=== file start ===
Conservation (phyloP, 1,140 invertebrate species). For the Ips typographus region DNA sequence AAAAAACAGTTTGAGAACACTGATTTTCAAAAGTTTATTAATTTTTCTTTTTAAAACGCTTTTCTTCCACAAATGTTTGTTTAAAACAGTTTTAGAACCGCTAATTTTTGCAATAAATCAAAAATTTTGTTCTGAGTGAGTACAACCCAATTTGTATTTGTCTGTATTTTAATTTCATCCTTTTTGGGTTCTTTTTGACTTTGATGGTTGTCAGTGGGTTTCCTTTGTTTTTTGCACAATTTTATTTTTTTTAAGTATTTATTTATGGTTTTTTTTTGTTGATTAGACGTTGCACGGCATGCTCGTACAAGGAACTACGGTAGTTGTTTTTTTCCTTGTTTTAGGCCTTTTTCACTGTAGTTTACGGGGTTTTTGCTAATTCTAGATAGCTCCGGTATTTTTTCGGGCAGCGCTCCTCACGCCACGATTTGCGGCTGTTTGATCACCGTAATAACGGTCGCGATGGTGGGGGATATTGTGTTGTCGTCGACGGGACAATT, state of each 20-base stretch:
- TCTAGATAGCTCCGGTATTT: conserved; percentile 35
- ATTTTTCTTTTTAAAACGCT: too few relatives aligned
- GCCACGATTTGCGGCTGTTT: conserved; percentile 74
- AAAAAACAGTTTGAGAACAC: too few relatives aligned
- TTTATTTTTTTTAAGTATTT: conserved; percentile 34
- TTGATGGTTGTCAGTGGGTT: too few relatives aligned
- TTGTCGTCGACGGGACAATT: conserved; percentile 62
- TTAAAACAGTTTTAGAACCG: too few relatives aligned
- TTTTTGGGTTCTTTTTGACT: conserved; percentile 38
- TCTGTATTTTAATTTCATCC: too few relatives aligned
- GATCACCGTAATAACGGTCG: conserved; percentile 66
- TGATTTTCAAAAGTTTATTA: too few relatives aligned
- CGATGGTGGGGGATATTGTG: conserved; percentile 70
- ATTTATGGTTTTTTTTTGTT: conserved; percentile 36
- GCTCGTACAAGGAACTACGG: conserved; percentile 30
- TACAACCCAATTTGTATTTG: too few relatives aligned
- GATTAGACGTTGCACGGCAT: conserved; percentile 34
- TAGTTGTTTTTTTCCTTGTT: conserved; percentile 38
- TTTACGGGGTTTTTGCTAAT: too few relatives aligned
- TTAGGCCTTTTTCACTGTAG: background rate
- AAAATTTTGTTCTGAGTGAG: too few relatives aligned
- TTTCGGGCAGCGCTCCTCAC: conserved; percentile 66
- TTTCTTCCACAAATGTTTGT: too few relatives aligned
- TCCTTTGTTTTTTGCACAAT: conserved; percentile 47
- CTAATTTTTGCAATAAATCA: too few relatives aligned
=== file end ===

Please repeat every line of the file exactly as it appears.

Conservation (phyloP, 1,140 invertebrate species). For the Ips typographus region DNA sequence AAAAAACAGTTTGAGAACACTGATTTTCAAAAGTTTATTAATTTTTCTTTTTAAAACGCTTTTCTTCCACAAATGTTTGTTTAAAACAGTTTTAGAACCGCTAATTTTTGCAATAAATCAAAAATTTTGTTCTGAGTGAGTACAACCCAATTTGTATTTGTCTGTATTTTAATTTCATCCTTTTTGGGTTCTTTTTGACTTTGATGGTTGTCAGTGGGTTTCCTTTGTTTTTTGCACAATTTTATTTTTTTTAAGTATTTATTTATGGTTTTTTTTTGTTGATTAGACGTTGCACGGCATGCTCGTACAAGGAACTACGGTAGTTGTTTTTTTCCTTGTTTTAGGCCTTTTTCACTGTAGTTTACGGGGTTTTTGCTAATTCTAGATAGCTCCGGTATTTTTTCGGGCAGCGCTCCTCACGCCACGATTTGCGGCTGTTTGATCACCGTAATAACGGTCGCGATGGTGGGGGATATTGTGTTGTCGTCGACGGGACAATT, state of each 20-base stretch:
- TCTAGATAGCTCCGGTATTT: conserved; percentile 35
- ATTTTTCTTTTTAAAACGCT: too few relatives aligned
- GCCACGATTTGCGGCTGTTT: conserved; percentile 74
- AAAAAACAGTTTGAGAACAC: too few relatives aligned
- TTTATTTTTTTTAAGTATTT: conserved; percentile 34
- TTGATGGTTGTCAGTGGGTT: too few relatives aligned
- TTGTCGTCGACGGGACAATT: conserved; percentile 62
- TTAAAACAGTTTTAGAACCG: too few relatives aligned
- TTTTTGGGTTCTTTTTGACT: conserved; percentile 38
- TCTGTATTTTAATTTCATCC: too few relatives aligned
- GATCACCGTAATAACGGTCG: conserved; percentile 66
- TGATTTTCAAAAGTTTATTA: too few relatives aligned
- CGATGGTGGGGGATATTGTG: conserved; percentile 70
- ATTTATGGTTTTTTTTTGTT: conserved; percentile 36
- GCTCGTACAAGGAACTACGG: conserved; percentile 30
- TACAACCCAATTTGTATTTG: too few relatives aligned
- GATTAGACGTTGCACGGCAT: conserved; percentile 34
- TAGTTGTTTTTTTCCTTGTT: conserved; percentile 38
- TTTACGGGGTTTTTGCTAAT: too few relatives aligned
- TTAGGCCTTTTTCACTGTAG: background rate
- AAAATTTTGTTCTGAGTGAG: too few relatives aligned
- TTTCGGGCAGCGCTCCTCAC: conserved; percentile 66
- TTTCTTCCACAAATGTTTGT: too few relatives aligned
- TCCTTTGTTTTTTGCACAAT: conserved; percentile 47
- CTAATTTTTGCAATAAATCA: too few relatives aligned